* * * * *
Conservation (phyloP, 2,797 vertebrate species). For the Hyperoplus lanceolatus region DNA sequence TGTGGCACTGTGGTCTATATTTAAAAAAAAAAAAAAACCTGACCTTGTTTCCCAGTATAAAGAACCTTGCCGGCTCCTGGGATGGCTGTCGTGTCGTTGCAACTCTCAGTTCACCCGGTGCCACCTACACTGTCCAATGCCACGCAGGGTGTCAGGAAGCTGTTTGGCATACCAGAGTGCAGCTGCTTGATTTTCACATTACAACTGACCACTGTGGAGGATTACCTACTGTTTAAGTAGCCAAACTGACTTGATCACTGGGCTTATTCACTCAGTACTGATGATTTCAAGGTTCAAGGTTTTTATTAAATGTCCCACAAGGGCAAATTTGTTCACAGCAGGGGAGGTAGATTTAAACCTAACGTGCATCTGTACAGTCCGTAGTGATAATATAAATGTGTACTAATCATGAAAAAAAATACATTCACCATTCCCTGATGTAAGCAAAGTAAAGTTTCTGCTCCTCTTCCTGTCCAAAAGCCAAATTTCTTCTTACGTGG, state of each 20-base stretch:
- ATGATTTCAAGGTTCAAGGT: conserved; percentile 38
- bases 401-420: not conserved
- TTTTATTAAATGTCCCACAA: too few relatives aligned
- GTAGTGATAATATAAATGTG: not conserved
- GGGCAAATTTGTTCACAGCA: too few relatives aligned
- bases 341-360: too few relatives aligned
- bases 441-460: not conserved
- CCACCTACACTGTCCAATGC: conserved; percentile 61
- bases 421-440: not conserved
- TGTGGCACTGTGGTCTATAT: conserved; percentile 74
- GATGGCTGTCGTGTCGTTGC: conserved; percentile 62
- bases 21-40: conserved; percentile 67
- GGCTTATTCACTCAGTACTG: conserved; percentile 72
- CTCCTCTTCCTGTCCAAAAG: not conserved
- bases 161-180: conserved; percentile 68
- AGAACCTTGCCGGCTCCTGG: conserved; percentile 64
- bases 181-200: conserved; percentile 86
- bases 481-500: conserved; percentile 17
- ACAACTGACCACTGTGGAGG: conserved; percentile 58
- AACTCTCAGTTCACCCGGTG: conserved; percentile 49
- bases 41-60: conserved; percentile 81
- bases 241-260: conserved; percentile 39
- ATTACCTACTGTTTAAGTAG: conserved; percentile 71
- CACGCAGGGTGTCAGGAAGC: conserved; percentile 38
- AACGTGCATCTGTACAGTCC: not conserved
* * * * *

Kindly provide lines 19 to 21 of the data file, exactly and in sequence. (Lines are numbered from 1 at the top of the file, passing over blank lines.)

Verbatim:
- bases 481-500: conserved; percentile 17
- ACAACTGACCACTGTGGAGG: conserved; percentile 58
- AACTCTCAGTTCACCCGGTG: conserved; percentile 49